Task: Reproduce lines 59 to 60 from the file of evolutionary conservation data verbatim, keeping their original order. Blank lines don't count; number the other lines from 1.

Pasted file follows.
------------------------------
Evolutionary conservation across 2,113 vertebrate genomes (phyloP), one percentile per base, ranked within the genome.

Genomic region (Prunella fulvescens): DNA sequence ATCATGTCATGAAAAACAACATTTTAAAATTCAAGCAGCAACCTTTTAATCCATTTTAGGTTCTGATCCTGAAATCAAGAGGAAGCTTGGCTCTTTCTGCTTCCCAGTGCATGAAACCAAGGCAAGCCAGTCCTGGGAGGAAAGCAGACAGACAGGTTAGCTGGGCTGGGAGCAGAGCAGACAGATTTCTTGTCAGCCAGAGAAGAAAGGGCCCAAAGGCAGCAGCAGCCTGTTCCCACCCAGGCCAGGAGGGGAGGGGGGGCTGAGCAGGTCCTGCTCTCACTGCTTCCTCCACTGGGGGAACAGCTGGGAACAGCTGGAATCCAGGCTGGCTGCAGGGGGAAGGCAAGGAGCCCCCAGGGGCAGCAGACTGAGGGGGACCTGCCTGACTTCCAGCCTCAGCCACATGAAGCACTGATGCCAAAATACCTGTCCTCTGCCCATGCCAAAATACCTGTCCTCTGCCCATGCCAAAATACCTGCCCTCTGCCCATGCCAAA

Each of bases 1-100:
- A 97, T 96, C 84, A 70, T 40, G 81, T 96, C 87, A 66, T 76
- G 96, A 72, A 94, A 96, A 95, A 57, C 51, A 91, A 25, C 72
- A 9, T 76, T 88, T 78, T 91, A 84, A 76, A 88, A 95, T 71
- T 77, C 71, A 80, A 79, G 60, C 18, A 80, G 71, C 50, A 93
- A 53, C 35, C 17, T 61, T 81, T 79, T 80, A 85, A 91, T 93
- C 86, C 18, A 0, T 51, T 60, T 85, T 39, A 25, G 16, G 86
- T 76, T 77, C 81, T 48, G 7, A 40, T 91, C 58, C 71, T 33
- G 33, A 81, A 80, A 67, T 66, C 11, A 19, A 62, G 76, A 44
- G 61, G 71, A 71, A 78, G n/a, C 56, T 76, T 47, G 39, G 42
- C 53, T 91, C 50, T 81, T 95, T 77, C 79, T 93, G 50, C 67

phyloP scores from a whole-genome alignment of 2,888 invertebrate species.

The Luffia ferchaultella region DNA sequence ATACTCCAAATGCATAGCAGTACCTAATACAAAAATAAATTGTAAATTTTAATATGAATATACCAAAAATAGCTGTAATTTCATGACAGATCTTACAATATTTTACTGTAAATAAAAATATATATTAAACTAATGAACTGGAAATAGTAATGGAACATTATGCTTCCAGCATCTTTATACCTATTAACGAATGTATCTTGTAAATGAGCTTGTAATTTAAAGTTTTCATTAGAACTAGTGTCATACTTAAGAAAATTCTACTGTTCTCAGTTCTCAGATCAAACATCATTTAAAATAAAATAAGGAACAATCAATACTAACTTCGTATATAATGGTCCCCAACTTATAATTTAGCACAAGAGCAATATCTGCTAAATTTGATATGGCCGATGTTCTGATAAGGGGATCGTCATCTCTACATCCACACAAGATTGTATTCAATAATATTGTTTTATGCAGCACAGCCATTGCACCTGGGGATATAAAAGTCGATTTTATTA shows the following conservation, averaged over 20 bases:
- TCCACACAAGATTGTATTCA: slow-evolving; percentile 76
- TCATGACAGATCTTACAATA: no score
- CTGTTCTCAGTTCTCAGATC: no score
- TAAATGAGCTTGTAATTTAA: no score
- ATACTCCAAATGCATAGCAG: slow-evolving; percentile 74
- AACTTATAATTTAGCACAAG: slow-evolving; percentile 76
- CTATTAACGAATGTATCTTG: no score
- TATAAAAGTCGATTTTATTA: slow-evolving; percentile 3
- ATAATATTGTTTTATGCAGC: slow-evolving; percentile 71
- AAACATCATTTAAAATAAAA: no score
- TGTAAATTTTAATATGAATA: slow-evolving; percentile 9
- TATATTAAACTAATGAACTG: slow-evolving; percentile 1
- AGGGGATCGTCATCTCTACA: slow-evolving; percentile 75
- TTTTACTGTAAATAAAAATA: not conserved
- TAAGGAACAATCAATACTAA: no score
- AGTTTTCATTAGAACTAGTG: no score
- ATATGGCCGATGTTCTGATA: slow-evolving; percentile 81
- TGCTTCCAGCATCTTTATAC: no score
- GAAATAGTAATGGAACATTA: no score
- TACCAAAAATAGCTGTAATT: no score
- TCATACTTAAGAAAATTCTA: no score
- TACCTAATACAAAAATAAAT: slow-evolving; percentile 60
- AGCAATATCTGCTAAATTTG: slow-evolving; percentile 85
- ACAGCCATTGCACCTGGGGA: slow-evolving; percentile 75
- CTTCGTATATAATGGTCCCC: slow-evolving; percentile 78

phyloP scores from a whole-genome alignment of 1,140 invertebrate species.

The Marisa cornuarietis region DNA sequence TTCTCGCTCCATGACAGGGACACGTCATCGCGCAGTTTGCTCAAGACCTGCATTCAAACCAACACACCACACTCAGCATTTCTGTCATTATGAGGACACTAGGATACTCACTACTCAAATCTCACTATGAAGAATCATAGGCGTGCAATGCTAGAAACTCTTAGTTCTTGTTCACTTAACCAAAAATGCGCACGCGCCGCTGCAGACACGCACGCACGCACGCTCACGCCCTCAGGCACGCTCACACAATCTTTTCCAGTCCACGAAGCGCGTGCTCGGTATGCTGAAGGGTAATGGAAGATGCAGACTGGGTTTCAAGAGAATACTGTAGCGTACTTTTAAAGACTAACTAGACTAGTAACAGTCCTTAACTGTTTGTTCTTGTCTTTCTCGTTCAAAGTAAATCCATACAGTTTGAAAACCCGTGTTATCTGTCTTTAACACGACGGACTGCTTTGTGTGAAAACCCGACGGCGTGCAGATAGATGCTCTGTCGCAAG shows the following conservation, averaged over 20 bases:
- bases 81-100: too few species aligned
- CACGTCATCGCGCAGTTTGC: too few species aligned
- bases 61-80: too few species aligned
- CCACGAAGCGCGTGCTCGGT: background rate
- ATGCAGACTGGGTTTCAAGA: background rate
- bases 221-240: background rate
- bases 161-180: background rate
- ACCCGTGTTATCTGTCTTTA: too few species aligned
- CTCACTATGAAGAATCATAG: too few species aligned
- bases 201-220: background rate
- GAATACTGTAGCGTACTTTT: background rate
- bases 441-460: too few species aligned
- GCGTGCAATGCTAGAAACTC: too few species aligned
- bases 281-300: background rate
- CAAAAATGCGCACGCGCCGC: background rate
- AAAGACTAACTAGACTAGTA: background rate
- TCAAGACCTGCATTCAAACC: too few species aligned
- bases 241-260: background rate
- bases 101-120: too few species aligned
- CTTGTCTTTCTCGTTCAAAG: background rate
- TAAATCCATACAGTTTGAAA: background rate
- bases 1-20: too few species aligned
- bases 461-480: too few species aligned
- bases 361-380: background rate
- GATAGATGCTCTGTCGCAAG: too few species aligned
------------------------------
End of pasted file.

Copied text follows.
- TCAAGACCTGCATTCAAACC: too few species aligned
- bases 241-260: background rate